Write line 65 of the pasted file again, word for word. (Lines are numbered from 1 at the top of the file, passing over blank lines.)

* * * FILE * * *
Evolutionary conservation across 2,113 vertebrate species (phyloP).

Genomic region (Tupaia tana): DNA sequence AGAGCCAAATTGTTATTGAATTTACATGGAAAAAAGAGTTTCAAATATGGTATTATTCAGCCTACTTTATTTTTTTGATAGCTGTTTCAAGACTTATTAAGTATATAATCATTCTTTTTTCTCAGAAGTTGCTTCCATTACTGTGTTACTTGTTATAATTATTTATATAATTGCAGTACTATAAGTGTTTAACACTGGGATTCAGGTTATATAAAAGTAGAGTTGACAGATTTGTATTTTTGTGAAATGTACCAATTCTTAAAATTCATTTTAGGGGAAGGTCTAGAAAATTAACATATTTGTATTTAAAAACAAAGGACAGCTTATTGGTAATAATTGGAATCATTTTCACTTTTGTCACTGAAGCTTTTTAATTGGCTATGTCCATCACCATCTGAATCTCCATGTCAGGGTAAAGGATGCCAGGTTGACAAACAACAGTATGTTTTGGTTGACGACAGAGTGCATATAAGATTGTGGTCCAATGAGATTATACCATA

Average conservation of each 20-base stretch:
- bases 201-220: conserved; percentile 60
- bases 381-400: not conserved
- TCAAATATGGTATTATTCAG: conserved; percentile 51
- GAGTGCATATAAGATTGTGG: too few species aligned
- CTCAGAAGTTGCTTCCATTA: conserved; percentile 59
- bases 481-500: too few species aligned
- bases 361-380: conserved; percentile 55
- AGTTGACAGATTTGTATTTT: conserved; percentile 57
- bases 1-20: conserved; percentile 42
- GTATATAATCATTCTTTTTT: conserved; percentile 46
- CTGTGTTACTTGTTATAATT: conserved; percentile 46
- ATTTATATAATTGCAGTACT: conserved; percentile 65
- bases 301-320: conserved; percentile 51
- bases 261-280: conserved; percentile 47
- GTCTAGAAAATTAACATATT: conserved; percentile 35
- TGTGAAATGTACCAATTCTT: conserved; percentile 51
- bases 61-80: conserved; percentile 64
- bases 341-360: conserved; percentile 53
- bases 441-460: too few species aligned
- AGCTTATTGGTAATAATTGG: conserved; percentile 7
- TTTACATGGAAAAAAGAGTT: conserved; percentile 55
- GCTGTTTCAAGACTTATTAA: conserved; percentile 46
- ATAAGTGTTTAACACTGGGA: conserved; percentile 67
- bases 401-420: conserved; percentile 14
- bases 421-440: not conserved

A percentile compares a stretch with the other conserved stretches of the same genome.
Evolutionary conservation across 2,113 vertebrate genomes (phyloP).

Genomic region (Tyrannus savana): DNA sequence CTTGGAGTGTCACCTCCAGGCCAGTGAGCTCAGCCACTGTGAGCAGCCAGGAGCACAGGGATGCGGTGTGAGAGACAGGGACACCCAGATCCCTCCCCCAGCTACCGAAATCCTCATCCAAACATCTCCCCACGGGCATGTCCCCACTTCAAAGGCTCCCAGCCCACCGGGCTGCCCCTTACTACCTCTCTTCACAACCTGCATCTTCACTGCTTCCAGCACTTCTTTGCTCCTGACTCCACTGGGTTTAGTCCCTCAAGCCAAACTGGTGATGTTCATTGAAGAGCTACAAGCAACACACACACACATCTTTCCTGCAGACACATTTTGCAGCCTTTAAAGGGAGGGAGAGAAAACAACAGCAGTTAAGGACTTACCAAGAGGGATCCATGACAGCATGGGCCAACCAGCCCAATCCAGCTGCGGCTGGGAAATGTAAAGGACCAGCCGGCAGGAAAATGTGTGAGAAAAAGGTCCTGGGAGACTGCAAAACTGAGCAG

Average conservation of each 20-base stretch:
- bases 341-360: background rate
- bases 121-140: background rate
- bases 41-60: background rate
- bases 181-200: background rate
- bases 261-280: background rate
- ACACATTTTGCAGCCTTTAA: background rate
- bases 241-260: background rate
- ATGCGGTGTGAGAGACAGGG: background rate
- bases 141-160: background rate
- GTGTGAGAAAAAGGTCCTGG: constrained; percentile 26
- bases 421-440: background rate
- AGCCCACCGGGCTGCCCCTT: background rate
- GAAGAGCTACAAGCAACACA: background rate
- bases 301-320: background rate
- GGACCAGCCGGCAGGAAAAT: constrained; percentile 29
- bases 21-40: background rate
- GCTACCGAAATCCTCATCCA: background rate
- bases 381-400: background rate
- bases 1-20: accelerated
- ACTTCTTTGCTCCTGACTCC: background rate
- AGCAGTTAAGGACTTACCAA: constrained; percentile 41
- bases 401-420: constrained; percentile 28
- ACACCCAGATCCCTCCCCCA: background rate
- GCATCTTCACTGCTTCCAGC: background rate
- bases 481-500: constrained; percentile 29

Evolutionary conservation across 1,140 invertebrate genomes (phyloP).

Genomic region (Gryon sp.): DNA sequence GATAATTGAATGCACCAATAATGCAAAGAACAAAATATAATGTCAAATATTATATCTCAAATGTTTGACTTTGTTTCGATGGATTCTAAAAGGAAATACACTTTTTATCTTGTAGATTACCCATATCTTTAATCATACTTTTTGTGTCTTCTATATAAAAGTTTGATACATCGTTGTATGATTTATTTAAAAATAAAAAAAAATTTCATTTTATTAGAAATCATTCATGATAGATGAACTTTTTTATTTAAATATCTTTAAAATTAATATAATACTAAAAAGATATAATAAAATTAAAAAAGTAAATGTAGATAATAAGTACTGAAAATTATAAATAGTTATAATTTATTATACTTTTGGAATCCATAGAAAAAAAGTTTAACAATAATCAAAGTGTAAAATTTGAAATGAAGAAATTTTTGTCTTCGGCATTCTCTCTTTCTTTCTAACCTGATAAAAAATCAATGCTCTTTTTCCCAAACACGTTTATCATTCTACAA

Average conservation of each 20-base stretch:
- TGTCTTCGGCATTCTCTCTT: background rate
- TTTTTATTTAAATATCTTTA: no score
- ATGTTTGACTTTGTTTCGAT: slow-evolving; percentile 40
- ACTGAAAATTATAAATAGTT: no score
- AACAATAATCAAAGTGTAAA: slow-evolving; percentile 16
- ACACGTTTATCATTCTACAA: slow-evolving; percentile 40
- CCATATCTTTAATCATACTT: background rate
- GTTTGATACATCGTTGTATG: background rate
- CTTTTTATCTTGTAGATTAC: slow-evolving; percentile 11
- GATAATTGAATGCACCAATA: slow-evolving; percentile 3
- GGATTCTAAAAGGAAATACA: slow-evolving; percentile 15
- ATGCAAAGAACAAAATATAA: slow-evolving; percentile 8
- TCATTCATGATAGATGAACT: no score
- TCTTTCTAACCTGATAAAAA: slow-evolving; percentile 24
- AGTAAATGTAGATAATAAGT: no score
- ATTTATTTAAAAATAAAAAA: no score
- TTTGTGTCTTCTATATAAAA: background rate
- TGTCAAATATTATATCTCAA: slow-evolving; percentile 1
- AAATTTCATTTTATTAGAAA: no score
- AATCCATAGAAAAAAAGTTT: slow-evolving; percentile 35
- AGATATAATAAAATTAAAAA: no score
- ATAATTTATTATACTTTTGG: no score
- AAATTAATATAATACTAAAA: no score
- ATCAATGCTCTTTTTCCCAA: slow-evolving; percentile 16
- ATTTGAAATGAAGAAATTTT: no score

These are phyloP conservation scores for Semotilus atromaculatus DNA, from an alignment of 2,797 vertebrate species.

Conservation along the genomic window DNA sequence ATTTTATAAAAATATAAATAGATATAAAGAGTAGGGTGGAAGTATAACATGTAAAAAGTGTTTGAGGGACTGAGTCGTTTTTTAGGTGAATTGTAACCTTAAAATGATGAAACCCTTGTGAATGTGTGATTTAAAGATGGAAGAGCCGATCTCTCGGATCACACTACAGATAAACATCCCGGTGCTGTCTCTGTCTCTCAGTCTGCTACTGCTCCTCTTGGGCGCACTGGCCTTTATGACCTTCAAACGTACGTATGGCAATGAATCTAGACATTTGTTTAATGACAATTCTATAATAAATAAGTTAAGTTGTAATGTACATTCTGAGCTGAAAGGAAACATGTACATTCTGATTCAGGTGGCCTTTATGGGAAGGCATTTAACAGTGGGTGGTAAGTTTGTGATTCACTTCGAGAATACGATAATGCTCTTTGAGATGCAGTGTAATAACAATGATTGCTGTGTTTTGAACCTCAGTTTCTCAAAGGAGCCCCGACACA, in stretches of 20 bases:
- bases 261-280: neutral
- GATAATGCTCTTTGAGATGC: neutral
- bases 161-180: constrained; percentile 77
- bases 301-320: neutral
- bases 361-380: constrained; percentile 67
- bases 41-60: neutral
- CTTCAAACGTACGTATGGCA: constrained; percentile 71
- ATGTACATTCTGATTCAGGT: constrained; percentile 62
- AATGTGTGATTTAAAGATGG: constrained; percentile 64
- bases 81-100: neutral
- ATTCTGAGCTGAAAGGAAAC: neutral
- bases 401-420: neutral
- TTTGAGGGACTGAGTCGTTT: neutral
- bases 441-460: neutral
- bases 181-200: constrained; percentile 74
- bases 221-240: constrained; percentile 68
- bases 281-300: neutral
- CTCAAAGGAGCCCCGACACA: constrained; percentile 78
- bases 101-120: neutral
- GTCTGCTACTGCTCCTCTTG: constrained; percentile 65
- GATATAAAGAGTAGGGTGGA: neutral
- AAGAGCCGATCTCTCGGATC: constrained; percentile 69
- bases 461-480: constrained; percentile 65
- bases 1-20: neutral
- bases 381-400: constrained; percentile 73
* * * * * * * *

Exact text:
- AACAATAATCAAAGTGTAAA: slow-evolving; percentile 16